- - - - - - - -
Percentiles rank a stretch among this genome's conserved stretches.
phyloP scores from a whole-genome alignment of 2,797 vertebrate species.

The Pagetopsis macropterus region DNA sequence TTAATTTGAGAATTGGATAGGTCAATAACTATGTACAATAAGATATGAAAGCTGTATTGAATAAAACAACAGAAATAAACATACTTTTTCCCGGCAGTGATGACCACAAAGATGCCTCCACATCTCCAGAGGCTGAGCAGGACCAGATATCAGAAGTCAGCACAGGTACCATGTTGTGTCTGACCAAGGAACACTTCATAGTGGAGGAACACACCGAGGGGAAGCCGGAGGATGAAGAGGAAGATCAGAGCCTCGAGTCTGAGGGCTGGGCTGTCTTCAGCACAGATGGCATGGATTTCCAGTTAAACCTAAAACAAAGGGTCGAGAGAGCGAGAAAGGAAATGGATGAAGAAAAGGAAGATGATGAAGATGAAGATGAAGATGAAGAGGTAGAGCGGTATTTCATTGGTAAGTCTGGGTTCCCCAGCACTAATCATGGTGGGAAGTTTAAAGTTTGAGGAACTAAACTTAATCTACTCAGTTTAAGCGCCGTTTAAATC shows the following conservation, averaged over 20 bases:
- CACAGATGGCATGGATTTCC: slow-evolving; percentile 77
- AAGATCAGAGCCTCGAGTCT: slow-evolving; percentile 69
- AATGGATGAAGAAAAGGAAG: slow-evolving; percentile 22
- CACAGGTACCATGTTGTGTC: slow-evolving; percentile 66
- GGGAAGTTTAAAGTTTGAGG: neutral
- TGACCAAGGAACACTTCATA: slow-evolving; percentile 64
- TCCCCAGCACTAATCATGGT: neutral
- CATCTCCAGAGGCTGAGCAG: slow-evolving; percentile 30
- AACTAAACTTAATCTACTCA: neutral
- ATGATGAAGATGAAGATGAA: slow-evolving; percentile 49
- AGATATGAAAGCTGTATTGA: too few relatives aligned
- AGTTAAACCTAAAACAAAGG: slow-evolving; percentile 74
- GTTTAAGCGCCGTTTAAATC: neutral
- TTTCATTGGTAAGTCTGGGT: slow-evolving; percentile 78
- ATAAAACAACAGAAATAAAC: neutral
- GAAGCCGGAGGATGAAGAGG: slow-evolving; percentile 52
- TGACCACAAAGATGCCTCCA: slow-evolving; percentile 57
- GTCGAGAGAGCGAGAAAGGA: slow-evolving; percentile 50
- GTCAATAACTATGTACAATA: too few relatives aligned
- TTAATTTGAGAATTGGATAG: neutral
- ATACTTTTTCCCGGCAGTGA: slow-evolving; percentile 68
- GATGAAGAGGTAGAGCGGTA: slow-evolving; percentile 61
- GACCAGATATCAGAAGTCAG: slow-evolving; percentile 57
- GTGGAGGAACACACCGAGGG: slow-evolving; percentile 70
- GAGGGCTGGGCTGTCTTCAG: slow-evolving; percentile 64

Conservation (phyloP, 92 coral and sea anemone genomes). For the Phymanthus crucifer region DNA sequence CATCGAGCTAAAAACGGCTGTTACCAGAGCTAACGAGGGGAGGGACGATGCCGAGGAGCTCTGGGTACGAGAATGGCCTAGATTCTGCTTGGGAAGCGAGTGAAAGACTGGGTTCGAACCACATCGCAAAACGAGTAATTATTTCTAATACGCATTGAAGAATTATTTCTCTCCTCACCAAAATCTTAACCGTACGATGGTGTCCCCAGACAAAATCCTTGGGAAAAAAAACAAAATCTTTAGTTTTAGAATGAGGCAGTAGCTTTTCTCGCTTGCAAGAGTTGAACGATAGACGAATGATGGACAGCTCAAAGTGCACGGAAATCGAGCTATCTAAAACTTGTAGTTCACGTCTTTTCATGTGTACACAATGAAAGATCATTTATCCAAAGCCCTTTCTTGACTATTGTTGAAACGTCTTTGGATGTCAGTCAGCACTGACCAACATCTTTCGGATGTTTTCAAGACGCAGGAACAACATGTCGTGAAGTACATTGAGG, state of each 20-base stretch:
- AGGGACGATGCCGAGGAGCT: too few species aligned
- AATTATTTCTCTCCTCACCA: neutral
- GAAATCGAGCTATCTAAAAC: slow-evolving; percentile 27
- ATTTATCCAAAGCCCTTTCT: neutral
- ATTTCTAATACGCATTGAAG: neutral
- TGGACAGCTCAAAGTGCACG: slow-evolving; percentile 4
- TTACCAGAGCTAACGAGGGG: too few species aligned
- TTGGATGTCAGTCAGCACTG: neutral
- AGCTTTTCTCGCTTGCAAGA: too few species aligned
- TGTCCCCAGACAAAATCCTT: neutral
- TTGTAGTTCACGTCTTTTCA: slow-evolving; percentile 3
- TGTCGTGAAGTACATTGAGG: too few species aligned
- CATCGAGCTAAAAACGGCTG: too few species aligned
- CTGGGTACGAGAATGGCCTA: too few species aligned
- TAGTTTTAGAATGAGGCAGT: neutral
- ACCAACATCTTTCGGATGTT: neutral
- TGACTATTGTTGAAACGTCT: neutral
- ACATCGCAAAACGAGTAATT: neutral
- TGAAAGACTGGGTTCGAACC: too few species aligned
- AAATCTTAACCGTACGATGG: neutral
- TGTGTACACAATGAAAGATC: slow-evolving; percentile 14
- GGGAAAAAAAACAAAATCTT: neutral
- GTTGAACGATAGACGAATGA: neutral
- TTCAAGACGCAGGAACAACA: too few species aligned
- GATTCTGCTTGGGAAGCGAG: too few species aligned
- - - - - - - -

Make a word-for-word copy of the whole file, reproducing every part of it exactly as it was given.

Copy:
Percentiles rank a stretch among this genome's conserved stretches.
phyloP scores from a whole-genome alignment of 2,797 vertebrate species.

The Pagetopsis macropterus region DNA sequence TTAATTTGAGAATTGGATAGGTCAATAACTATGTACAATAAGATATGAAAGCTGTATTGAATAAAACAACAGAAATAAACATACTTTTTCCCGGCAGTGATGACCACAAAGATGCCTCCACATCTCCAGAGGCTGAGCAGGACCAGATATCAGAAGTCAGCACAGGTACCATGTTGTGTCTGACCAAGGAACACTTCATAGTGGAGGAACACACCGAGGGGAAGCCGGAGGATGAAGAGGAAGATCAGAGCCTCGAGTCTGAGGGCTGGGCTGTCTTCAGCACAGATGGCATGGATTTCCAGTTAAACCTAAAACAAAGGGTCGAGAGAGCGAGAAAGGAAATGGATGAAGAAAAGGAAGATGATGAAGATGAAGATGAAGATGAAGAGGTAGAGCGGTATTTCATTGGTAAGTCTGGGTTCCCCAGCACTAATCATGGTGGGAAGTTTAAAGTTTGAGGAACTAAACTTAATCTACTCAGTTTAAGCGCCGTTTAAATC shows the following conservation, averaged over 20 bases:
- CACAGATGGCATGGATTTCC: slow-evolving; percentile 77
- AAGATCAGAGCCTCGAGTCT: slow-evolving; percentile 69
- AATGGATGAAGAAAAGGAAG: slow-evolving; percentile 22
- CACAGGTACCATGTTGTGTC: slow-evolving; percentile 66
- GGGAAGTTTAAAGTTTGAGG: neutral
- TGACCAAGGAACACTTCATA: slow-evolving; percentile 64
- TCCCCAGCACTAATCATGGT: neutral
- CATCTCCAGAGGCTGAGCAG: slow-evolving; percentile 30
- AACTAAACTTAATCTACTCA: neutral
- ATGATGAAGATGAAGATGAA: slow-evolving; percentile 49
- AGATATGAAAGCTGTATTGA: too few relatives aligned
- AGTTAAACCTAAAACAAAGG: slow-evolving; percentile 74
- GTTTAAGCGCCGTTTAAATC: neutral
- TTTCATTGGTAAGTCTGGGT: slow-evolving; percentile 78
- ATAAAACAACAGAAATAAAC: neutral
- GAAGCCGGAGGATGAAGAGG: slow-evolving; percentile 52
- TGACCACAAAGATGCCTCCA: slow-evolving; percentile 57
- GTCGAGAGAGCGAGAAAGGA: slow-evolving; percentile 50
- GTCAATAACTATGTACAATA: too few relatives aligned
- TTAATTTGAGAATTGGATAG: neutral
- ATACTTTTTCCCGGCAGTGA: slow-evolving; percentile 68
- GATGAAGAGGTAGAGCGGTA: slow-evolving; percentile 61
- GACCAGATATCAGAAGTCAG: slow-evolving; percentile 57
- GTGGAGGAACACACCGAGGG: slow-evolving; percentile 70
- GAGGGCTGGGCTGTCTTCAG: slow-evolving; percentile 64

Conservation (phyloP, 92 coral and sea anemone genomes). For the Phymanthus crucifer region DNA sequence CATCGAGCTAAAAACGGCTGTTACCAGAGCTAACGAGGGGAGGGACGATGCCGAGGAGCTCTGGGTACGAGAATGGCCTAGATTCTGCTTGGGAAGCGAGTGAAAGACTGGGTTCGAACCACATCGCAAAACGAGTAATTATTTCTAATACGCATTGAAGAATTATTTCTCTCCTCACCAAAATCTTAACCGTACGATGGTGTCCCCAGACAAAATCCTTGGGAAAAAAAACAAAATCTTTAGTTTTAGAATGAGGCAGTAGCTTTTCTCGCTTGCAAGAGTTGAACGATAGACGAATGATGGACAGCTCAAAGTGCACGGAAATCGAGCTATCTAAAACTTGTAGTTCACGTCTTTTCATGTGTACACAATGAAAGATCATTTATCCAAAGCCCTTTCTTGACTATTGTTGAAACGTCTTTGGATGTCAGTCAGCACTGACCAACATCTTTCGGATGTTTTCAAGACGCAGGAACAACATGTCGTGAAGTACATTGAGG, state of each 20-base stretch:
- AGGGACGATGCCGAGGAGCT: too few species aligned
- AATTATTTCTCTCCTCACCA: neutral
- GAAATCGAGCTATCTAAAAC: slow-evolving; percentile 27
- ATTTATCCAAAGCCCTTTCT: neutral
- ATTTCTAATACGCATTGAAG: neutral
- TGGACAGCTCAAAGTGCACG: slow-evolving; percentile 4
- TTACCAGAGCTAACGAGGGG: too few species aligned
- TTGGATGTCAGTCAGCACTG: neutral
- AGCTTTTCTCGCTTGCAAGA: too few species aligned
- TGTCCCCAGACAAAATCCTT: neutral
- TTGTAGTTCACGTCTTTTCA: slow-evolving; percentile 3
- TGTCGTGAAGTACATTGAGG: too few species aligned
- CATCGAGCTAAAAACGGCTG: too few species aligned
- CTGGGTACGAGAATGGCCTA: too few species aligned
- TAGTTTTAGAATGAGGCAGT: neutral
- ACCAACATCTTTCGGATGTT: neutral
- TGACTATTGTTGAAACGTCT: neutral
- ACATCGCAAAACGAGTAATT: neutral
- TGAAAGACTGGGTTCGAACC: too few species aligned
- AAATCTTAACCGTACGATGG: neutral
- TGTGTACACAATGAAAGATC: slow-evolving; percentile 14
- GGGAAAAAAAACAAAATCTT: neutral
- GTTGAACGATAGACGAATGA: neutral
- TTCAAGACGCAGGAACAACA: too few species aligned
- GATTCTGCTTGGGAAGCGAG: too few species aligned